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Sutter Amador Hospital, 200 Mission Boulevard in Jackson.

How an Integrated Health System Improved Care for Patients During the Pandemic

Since the beginning of the pandemic, Sutter Health’s network of 22 hospitals has reduced the stays for COVID-19 patients from an average of 20 days to just eight days today, thanks to a coordinated response deployed by the integrated healthcare system.

 It is one of the ways to show the power of an integrated network in responding to this health emergency. Care teams across the Sutter Health network give patients high-quality care whether at large medical centers in San Francisco and Sacramento or rural hospitals in Amador or Lake County. Some other key examples of the effectiveness of Sutter Health’s integrated network include:

• The ability to increase care capacity by 200-300% in the midst of the pandemic

• Expanding telehealth services to shift from serving 20 to 7,000 patient visits per day

• Doubling the capacity of remote electronic intensive care units so patients could access 24/7 critical care specialists 

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• Reallocating crucial resources to get personal protective equipment and ventilators where they were needed most

“We made investments very early on in the beginnings of our network so that we could best support the hospitals, care centers and other health services in our communities,” said William Isenberg, M.D., chief quality and safety officer for Sutter Health. “That planning has helped us in ways we could never have imagined during the pandemic, as well as during some of the wildfires that have touched parts of our Northern California service area.”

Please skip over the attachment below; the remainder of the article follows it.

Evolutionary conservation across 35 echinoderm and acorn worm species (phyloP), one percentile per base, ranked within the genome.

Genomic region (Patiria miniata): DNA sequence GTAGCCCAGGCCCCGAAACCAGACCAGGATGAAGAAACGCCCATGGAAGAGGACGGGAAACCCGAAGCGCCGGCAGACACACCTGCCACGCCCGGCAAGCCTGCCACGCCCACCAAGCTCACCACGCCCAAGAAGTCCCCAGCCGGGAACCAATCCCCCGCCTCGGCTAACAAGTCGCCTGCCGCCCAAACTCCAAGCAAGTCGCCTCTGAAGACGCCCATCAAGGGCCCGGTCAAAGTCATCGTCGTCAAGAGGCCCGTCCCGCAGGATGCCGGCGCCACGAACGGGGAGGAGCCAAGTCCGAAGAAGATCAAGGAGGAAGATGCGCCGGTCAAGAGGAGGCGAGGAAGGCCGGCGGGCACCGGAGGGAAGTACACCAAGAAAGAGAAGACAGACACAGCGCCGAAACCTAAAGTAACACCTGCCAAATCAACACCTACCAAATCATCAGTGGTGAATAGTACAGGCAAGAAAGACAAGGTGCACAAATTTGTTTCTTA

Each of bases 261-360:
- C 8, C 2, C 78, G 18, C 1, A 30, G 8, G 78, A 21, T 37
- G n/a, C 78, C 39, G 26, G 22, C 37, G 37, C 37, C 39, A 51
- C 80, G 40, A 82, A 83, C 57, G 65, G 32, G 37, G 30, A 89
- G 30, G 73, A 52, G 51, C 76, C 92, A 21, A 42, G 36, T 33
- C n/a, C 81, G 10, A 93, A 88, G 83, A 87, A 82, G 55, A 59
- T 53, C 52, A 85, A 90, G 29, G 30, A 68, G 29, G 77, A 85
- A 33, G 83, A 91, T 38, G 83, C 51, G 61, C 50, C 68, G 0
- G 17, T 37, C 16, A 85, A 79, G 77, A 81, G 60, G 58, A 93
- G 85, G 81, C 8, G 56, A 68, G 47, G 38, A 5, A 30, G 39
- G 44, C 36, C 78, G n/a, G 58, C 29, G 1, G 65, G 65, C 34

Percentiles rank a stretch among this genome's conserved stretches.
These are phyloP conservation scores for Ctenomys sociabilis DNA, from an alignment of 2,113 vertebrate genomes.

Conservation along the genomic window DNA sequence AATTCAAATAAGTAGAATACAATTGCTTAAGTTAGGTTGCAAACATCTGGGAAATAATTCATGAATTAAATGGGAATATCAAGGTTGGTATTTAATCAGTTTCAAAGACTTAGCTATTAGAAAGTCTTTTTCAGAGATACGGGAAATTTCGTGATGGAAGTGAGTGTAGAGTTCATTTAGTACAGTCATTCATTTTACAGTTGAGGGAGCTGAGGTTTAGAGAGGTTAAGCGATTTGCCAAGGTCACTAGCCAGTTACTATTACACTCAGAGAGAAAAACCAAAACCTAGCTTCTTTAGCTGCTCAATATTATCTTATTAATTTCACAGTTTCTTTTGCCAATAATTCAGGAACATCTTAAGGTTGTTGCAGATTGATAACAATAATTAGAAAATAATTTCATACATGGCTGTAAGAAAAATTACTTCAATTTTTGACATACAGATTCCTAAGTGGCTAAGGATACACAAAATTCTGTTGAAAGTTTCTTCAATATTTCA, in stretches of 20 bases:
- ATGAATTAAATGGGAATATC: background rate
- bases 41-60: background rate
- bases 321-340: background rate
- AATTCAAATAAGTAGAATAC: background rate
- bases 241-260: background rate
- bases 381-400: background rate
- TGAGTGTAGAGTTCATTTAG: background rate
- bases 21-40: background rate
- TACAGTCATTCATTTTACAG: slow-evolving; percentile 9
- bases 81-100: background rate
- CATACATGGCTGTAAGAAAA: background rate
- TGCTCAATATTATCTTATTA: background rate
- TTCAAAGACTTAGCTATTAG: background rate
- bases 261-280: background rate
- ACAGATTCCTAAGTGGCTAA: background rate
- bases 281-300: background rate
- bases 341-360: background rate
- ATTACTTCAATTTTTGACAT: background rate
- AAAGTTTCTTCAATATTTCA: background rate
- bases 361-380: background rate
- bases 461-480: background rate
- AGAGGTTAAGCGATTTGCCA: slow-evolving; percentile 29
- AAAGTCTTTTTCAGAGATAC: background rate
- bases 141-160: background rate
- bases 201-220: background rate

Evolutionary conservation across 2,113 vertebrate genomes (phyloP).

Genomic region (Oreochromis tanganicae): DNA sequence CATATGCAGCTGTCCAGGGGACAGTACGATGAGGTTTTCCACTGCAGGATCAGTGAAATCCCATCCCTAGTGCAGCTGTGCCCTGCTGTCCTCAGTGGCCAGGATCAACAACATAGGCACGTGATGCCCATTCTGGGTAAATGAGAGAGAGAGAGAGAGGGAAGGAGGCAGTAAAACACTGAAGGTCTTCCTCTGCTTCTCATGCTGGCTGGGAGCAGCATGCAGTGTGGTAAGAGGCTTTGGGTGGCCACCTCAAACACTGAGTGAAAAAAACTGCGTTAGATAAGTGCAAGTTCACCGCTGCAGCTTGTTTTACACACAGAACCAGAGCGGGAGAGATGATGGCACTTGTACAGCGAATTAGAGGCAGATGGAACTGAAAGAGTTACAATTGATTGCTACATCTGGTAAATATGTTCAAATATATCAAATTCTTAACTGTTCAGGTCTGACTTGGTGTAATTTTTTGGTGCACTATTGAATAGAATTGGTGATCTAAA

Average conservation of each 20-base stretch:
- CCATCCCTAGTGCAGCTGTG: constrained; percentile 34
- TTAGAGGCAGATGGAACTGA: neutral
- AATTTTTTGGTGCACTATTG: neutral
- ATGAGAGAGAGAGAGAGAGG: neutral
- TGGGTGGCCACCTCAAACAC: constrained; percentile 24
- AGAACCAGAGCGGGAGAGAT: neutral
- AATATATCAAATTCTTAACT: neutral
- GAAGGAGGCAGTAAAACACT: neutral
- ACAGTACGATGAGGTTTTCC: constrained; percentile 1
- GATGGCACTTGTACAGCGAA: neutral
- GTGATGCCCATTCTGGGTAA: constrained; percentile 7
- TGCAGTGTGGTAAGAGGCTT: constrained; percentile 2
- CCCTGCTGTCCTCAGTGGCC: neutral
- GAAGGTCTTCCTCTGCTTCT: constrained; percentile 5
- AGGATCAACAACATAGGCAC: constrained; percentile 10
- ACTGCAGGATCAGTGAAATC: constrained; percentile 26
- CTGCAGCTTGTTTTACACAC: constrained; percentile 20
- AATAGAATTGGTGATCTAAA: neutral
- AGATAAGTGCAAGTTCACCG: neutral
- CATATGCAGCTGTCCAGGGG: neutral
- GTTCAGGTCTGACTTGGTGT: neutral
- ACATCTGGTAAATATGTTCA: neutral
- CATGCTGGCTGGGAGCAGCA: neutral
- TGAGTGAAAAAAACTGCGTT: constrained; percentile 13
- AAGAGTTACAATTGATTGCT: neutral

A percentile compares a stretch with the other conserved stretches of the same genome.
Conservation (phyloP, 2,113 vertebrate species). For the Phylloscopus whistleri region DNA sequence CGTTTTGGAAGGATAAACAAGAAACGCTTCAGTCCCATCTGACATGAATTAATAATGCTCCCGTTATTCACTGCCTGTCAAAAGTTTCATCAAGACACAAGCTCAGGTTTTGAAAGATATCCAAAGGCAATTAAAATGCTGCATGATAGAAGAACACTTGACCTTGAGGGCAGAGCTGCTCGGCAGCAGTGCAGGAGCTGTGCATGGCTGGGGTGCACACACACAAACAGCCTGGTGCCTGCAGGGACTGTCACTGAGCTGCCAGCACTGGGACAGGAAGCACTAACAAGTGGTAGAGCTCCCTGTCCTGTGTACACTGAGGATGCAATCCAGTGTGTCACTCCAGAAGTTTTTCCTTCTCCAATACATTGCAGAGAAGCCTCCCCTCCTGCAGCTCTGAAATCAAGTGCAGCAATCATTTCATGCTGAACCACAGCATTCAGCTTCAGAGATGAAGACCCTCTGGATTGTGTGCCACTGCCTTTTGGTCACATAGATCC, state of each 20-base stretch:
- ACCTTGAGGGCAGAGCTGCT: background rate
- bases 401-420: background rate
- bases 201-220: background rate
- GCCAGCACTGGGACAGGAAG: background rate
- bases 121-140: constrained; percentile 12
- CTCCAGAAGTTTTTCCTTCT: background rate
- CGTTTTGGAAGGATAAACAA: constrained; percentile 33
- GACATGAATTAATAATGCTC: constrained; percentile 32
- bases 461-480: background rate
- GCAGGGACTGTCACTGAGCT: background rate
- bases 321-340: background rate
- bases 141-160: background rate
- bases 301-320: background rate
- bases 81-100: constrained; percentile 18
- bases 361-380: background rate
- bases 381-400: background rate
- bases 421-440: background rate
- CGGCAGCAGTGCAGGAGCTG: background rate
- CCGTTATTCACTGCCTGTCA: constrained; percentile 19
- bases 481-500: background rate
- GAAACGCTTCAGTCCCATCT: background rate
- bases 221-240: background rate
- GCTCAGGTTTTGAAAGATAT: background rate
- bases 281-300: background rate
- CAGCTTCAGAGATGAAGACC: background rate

Tom Dickson, Sutter Amador Health, CEO

Tom Dickson CEO, Sutter Amador Health

Sutter Health serves one of the most demographically and geographically diverse regions in the nation, which means the healthcare system works to identify and respond to the different needs of different communities. An integrated network is able to quickly respond and adjust to the needs in local communities.

“During a health crisis like this pandemic, rural hospitals face unique challenges in terms of resources and the expertise needed from specially trained physicians and nurses,” said Tom Dickson, CEO of Sutter Amador Hospital. “But, the Sutter integrated network has been there every step of the way with necessary supplies and immediate access to the specialists that helped us care safely and successfully for our community.”

An integrated network also supports an easier sharing of best practices, which can help improve clinical outcomes. For instance, care teams across Sutter were able to minimize the need for ventilators in COVID-19-positive patients by using other appropriate therapies. Consistent meetings and briefings between hospital clinical leaders and those within Sutter Health’s Emergency Management System helped provide the timeliest information and developments. Hospital clinical leaders then could quickly turn around and share these findings and approaches with their own hospital incident command centers and teams on the ground.

“Our mission has always focused on enhancing the well-being of all residents in the Amador County area,” Dickson said, “and we meet that mission when we collaborate with teams across our network. These efforts have made an even greater impact during these past seven or eight months – helping improve patient outcomes and slow the spread of the virus. While there are still many unknowns with the pandemic, our network has the structure and our teams have the experience and expertise to continue serving the needs of patients and families in Amador County and throughout Northern California.”